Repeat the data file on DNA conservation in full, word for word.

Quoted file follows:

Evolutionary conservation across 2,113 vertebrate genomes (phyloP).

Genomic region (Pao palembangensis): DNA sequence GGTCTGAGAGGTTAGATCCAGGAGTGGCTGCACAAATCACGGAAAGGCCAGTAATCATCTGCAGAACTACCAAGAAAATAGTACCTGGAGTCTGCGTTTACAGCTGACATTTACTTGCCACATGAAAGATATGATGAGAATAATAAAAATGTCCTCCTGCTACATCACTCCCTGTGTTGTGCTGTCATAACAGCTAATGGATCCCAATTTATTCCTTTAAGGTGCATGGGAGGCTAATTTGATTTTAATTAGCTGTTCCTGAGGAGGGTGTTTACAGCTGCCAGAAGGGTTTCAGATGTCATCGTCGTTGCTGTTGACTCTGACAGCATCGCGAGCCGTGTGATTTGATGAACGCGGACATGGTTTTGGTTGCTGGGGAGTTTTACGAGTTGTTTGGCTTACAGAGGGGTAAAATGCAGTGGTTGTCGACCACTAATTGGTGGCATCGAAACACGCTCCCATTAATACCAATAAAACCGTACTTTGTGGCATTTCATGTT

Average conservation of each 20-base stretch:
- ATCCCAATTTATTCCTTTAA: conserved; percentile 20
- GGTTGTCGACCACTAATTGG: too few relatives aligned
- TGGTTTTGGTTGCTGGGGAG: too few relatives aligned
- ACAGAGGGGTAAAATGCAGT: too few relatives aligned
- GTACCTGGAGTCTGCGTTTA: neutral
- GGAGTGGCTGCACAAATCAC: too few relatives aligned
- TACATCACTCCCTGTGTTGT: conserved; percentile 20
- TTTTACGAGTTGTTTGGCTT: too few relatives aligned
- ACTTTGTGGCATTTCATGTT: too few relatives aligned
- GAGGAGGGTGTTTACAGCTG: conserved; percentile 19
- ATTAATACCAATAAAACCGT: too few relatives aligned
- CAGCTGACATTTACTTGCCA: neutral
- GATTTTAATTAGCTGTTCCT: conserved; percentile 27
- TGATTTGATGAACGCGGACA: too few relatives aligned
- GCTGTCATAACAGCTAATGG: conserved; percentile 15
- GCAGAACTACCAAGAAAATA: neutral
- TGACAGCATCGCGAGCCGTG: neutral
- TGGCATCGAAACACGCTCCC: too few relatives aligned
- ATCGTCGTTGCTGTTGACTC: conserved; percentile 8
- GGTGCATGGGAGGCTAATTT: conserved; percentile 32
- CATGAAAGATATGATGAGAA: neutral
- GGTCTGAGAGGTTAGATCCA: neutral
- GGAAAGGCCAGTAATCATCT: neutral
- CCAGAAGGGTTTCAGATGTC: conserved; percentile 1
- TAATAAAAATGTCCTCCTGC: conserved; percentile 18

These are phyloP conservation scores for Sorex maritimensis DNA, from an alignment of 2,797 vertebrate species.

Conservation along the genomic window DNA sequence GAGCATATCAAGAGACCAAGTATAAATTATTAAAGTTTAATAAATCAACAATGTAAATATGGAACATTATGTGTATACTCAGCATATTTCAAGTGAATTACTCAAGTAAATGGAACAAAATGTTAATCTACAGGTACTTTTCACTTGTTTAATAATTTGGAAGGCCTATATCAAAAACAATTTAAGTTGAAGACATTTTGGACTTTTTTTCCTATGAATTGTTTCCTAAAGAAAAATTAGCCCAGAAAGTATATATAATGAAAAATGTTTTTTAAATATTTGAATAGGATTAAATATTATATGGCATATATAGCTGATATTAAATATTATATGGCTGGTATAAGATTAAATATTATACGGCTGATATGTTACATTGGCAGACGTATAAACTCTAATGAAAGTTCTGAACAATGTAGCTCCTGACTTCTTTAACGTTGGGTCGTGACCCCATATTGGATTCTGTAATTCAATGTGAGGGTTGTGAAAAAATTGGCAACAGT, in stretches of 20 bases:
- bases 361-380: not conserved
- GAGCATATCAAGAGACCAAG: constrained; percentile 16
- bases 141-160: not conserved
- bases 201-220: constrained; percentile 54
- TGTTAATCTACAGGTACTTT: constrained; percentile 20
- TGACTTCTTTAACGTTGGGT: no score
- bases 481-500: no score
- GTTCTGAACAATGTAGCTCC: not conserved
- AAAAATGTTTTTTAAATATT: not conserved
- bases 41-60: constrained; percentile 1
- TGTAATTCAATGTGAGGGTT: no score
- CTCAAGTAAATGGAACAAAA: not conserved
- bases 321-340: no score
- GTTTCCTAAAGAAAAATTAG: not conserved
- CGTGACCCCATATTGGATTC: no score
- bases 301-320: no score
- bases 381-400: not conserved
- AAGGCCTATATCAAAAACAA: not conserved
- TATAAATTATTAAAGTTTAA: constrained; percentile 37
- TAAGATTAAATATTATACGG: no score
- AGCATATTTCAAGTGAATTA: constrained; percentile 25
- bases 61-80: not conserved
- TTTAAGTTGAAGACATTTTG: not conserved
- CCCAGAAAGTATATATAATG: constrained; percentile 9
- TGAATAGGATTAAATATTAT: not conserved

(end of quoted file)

Evolutionary conservation across 2,113 vertebrate genomes (phyloP).

Genomic region (Pao palembangensis): DNA sequence GGTCTGAGAGGTTAGATCCAGGAGTGGCTGCACAAATCACGGAAAGGCCAGTAATCATCTGCAGAACTACCAAGAAAATAGTACCTGGAGTCTGCGTTTACAGCTGACATTTACTTGCCACATGAAAGATATGATGAGAATAATAAAAATGTCCTCCTGCTACATCACTCCCTGTGTTGTGCTGTCATAACAGCTAATGGATCCCAATTTATTCCTTTAAGGTGCATGGGAGGCTAATTTGATTTTAATTAGCTGTTCCTGAGGAGGGTGTTTACAGCTGCCAGAAGGGTTTCAGATGTCATCGTCGTTGCTGTTGACTCTGACAGCATCGCGAGCCGTGTGATTTGATGAACGCGGACATGGTTTTGGTTGCTGGGGAGTTTTACGAGTTGTTTGGCTTACAGAGGGGTAAAATGCAGTGGTTGTCGACCACTAATTGGTGGCATCGAAACACGCTCCCATTAATACCAATAAAACCGTACTTTGTGGCATTTCATGTT

Average conservation of each 20-base stretch:
- ATCCCAATTTATTCCTTTAA: conserved; percentile 20
- GGTTGTCGACCACTAATTGG: too few relatives aligned
- TGGTTTTGGTTGCTGGGGAG: too few relatives aligned
- ACAGAGGGGTAAAATGCAGT: too few relatives aligned
- GTACCTGGAGTCTGCGTTTA: neutral
- GGAGTGGCTGCACAAATCAC: too few relatives aligned
- TACATCACTCCCTGTGTTGT: conserved; percentile 20
- TTTTACGAGTTGTTTGGCTT: too few relatives aligned
- ACTTTGTGGCATTTCATGTT: too few relatives aligned
- GAGGAGGGTGTTTACAGCTG: conserved; percentile 19
- ATTAATACCAATAAAACCGT: too few relatives aligned
- CAGCTGACATTTACTTGCCA: neutral
- GATTTTAATTAGCTGTTCCT: conserved; percentile 27
- TGATTTGATGAACGCGGACA: too few relatives aligned
- GCTGTCATAACAGCTAATGG: conserved; percentile 15
- GCAGAACTACCAAGAAAATA: neutral
- TGACAGCATCGCGAGCCGTG: neutral
- TGGCATCGAAACACGCTCCC: too few relatives aligned
- ATCGTCGTTGCTGTTGACTC: conserved; percentile 8
- GGTGCATGGGAGGCTAATTT: conserved; percentile 32
- CATGAAAGATATGATGAGAA: neutral
- GGTCTGAGAGGTTAGATCCA: neutral
- GGAAAGGCCAGTAATCATCT: neutral
- CCAGAAGGGTTTCAGATGTC: conserved; percentile 1
- TAATAAAAATGTCCTCCTGC: conserved; percentile 18

These are phyloP conservation scores for Sorex maritimensis DNA, from an alignment of 2,797 vertebrate species.

Conservation along the genomic window DNA sequence GAGCATATCAAGAGACCAAGTATAAATTATTAAAGTTTAATAAATCAACAATGTAAATATGGAACATTATGTGTATACTCAGCATATTTCAAGTGAATTACTCAAGTAAATGGAACAAAATGTTAATCTACAGGTACTTTTCACTTGTTTAATAATTTGGAAGGCCTATATCAAAAACAATTTAAGTTGAAGACATTTTGGACTTTTTTTCCTATGAATTGTTTCCTAAAGAAAAATTAGCCCAGAAAGTATATATAATGAAAAATGTTTTTTAAATATTTGAATAGGATTAAATATTATATGGCATATATAGCTGATATTAAATATTATATGGCTGGTATAAGATTAAATATTATACGGCTGATATGTTACATTGGCAGACGTATAAACTCTAATGAAAGTTCTGAACAATGTAGCTCCTGACTTCTTTAACGTTGGGTCGTGACCCCATATTGGATTCTGTAATTCAATGTGAGGGTTGTGAAAAAATTGGCAACAGT, in stretches of 20 bases:
- bases 361-380: not conserved
- GAGCATATCAAGAGACCAAG: constrained; percentile 16
- bases 141-160: not conserved
- bases 201-220: constrained; percentile 54
- TGTTAATCTACAGGTACTTT: constrained; percentile 20
- TGACTTCTTTAACGTTGGGT: no score
- bases 481-500: no score
- GTTCTGAACAATGTAGCTCC: not conserved
- AAAAATGTTTTTTAAATATT: not conserved
- bases 41-60: constrained; percentile 1
- TGTAATTCAATGTGAGGGTT: no score
- CTCAAGTAAATGGAACAAAA: not conserved
- bases 321-340: no score
- GTTTCCTAAAGAAAAATTAG: not conserved
- CGTGACCCCATATTGGATTC: no score
- bases 301-320: no score
- bases 381-400: not conserved
- AAGGCCTATATCAAAAACAA: not conserved
- TATAAATTATTAAAGTTTAA: constrained; percentile 37
- TAAGATTAAATATTATACGG: no score
- AGCATATTTCAAGTGAATTA: constrained; percentile 25
- bases 61-80: not conserved
- TTTAAGTTGAAGACATTTTG: not conserved
- CCCAGAAAGTATATATAATG: constrained; percentile 9
- TGAATAGGATTAAATATTAT: not conserved